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ten most recent federal employment law articles Ten Most Recent Federal Articles

"Sugar Bear" Unleashed: Employee with Emotional Disabilities May Be Entitled to Bring Comfort Animal to Work

Franczek Radelet P.C • September 22, 2014
A federal district court in Hawaii has ruled that the branch manager of a rental car company may have been discriminated against on the basis of his depression and adjustment disorder disabilities when he was terminated for an angry outburst directed at a subordinate after having been warned about similar misconduct on past occasions. Assaturian v. Hertz Corp. The final incident occurred about four months after the manager was told by his employer that he could no longer bring “Sugar Bear,” a Shih Tzu, to work with him unless he provided medical documentation establishing his need to do so. According to the manager, “Sugar Bear” was a licensed service animal that helped him control his emotions and reduce his stress. The manager had not complied with his employer’s request for documentation by the time of the incident that led to his termination, but claimed during discovery in the lawsuit that he had not had sufficient opportunity to do so. According to the managers’ co-workers, the dog was not leashed and regularly urinated on the floor.

Wisconsin Certified Nursing Assistants and Housekeepers Seek Pay for Meal Breaks

Krukowski & Costello, S.C. • September 22, 2014
A federal judge in Milwaukee has conditionally certified a collective action covering 322 hospital housekeepers and certified nursing assistants who claim they are entitled to pay for meal breaks.

White House Announces New EEOC Nomination

Ogletree Deakins • September 22, 2014
On September 15, the White House announced that President Obama’s nomination of Charlotte A. Burrows to the post of Commissioner of the U.S. Equal Employment Opportunity Commission (EEOC) had been sent to the U.S. Senate. The announcement came just a few days after President Obama expressed his intent to nominate several individuals, including Burrows, to key posts in the current administration. According to a White House press release, President Obama nominated Burrows, who is the current Associate Deputy Attorney General at the U.S. Department of Justice (DOJ), to the Commission for a term expiring on July 1, 2019.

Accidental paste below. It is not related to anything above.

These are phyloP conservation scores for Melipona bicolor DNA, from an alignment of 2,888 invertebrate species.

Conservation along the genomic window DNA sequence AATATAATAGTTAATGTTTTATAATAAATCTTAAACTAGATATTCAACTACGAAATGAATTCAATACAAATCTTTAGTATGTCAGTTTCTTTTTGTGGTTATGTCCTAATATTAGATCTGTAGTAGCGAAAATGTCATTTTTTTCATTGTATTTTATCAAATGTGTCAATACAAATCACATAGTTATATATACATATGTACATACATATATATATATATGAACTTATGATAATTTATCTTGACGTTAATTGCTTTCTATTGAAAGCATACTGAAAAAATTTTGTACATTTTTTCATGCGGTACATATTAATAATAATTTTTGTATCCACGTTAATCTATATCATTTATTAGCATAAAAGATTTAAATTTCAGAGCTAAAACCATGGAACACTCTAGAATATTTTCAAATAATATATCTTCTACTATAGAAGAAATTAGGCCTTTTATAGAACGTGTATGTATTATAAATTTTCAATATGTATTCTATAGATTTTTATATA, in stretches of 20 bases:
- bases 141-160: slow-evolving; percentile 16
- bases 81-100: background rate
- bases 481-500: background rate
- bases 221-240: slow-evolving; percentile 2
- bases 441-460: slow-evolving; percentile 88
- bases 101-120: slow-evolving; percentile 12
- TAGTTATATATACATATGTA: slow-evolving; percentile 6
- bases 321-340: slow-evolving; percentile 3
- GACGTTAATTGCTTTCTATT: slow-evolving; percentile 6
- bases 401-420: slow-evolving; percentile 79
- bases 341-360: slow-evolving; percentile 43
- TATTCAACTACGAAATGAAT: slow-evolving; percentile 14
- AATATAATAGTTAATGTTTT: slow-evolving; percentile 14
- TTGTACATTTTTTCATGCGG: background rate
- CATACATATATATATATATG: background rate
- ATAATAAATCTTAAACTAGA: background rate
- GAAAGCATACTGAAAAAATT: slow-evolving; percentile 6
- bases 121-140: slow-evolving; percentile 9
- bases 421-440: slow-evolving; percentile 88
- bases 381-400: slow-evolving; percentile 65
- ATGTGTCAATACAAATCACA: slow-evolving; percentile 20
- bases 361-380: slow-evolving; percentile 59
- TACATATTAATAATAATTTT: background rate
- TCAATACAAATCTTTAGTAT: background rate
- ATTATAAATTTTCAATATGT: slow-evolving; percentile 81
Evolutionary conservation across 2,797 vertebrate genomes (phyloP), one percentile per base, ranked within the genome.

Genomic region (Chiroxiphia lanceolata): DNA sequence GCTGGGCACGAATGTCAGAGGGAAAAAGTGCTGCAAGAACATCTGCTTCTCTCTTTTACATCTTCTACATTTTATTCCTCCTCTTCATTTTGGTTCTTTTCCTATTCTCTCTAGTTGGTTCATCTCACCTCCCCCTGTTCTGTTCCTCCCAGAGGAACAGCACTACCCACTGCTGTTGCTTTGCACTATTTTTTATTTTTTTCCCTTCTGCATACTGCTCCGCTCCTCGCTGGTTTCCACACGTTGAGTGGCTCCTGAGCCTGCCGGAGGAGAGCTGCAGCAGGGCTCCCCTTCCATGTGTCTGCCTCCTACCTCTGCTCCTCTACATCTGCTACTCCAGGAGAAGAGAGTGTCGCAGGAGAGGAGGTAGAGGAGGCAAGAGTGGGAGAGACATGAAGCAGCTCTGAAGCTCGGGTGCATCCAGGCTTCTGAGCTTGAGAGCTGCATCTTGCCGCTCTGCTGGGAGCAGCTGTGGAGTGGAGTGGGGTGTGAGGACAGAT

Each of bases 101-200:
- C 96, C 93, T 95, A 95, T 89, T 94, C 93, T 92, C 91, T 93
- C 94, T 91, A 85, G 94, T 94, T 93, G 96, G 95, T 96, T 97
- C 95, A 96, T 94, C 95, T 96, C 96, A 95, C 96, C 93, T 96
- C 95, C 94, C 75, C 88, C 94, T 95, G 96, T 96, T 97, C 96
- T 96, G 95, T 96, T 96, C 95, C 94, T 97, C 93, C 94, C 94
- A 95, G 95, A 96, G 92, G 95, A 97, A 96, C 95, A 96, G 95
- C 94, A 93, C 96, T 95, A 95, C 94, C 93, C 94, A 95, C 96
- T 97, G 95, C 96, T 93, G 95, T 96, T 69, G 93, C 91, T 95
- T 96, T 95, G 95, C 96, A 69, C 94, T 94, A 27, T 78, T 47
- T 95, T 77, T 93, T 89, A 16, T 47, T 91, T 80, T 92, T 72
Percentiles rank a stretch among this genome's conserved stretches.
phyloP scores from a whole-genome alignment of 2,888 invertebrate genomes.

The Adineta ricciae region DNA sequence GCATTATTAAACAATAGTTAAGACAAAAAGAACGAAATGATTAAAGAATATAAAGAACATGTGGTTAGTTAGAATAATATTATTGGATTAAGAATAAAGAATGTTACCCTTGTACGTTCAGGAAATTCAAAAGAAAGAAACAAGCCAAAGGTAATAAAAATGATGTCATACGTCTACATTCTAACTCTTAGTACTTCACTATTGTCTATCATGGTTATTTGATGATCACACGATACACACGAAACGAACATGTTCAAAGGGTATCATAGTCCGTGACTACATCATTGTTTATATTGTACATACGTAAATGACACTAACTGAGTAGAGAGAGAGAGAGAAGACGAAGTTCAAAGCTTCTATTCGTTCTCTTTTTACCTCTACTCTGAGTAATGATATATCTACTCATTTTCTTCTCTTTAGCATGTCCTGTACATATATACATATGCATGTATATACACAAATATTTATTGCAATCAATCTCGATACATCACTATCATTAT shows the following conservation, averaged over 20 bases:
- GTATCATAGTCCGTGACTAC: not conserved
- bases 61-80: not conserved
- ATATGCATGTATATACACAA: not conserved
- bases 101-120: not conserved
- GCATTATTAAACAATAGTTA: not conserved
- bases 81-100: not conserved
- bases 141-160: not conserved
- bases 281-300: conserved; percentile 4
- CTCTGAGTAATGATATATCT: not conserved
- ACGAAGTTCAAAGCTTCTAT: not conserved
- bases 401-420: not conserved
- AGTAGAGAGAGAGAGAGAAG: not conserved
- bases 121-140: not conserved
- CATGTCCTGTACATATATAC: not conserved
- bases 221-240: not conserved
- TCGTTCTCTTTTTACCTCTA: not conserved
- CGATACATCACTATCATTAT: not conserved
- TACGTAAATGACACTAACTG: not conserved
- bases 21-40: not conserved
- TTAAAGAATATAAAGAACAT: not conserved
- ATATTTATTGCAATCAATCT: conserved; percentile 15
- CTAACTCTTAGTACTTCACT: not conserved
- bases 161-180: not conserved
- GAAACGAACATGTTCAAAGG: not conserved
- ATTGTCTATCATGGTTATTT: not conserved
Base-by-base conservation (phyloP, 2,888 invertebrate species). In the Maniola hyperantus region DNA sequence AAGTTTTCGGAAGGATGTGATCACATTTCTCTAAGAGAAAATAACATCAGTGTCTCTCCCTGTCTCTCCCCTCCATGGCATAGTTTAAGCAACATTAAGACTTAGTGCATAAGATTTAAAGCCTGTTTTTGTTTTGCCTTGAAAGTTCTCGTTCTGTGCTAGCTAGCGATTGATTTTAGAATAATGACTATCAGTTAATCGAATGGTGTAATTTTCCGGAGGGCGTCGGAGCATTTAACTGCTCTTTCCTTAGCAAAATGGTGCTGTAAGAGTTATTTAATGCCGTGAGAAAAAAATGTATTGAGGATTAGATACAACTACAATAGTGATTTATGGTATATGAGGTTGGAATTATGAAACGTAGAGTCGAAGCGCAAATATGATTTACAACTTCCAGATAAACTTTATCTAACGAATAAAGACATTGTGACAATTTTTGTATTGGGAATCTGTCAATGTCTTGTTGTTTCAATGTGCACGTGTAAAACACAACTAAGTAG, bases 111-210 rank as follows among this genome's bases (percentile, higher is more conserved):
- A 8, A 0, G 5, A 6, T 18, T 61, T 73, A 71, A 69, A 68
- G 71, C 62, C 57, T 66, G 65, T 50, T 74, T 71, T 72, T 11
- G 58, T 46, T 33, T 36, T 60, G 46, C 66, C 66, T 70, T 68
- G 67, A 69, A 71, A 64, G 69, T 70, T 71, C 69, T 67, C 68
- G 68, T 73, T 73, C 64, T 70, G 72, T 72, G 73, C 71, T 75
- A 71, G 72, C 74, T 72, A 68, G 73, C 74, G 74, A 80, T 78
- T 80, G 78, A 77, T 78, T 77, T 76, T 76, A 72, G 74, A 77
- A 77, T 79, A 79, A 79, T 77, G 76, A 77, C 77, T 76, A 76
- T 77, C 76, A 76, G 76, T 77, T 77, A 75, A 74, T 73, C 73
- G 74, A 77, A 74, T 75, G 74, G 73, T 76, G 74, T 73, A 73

Shaw Valenza LLP • September 22, 2014
It is said that employees are an employer’s most valuable asset. Unlike most assets, however, employees can pick up and leave when “opportunity knocks.” Employee turnover not only causes higher payroll and recruiting costs, but also risk disclosure of trade secrets and other confidential, intellectual property. One solution? Employers have entered into “no-switching” agreements, under which they agree not to recruit each other’s employees. In re: High-Tech Employee Antitrust Litigation illustrates why these agreements are a bad idea. Employers seeking to avoid a talent drain and significant financial liability must look elsewhere for an effective solution.

New OSHA Regulation Requires Employer Reporting of Nearly All Fatalities, Hospitalizations, Amputations and Eye Losses to OSHA

Krukowski & Costello, S.C. • September 22, 2014
A new OSHA regulation requires employers to notify OSHA when an employee is fatally injured on the job or suffers a work-related hospitalization, amputation or loss of an eye. The new regulation, that also updated the list of employers partially exempt from OSHA injury and illness recordkeeping requirements, goes into effect on January 1, 2015, for all workplaces under federal OSHA jurisdiction.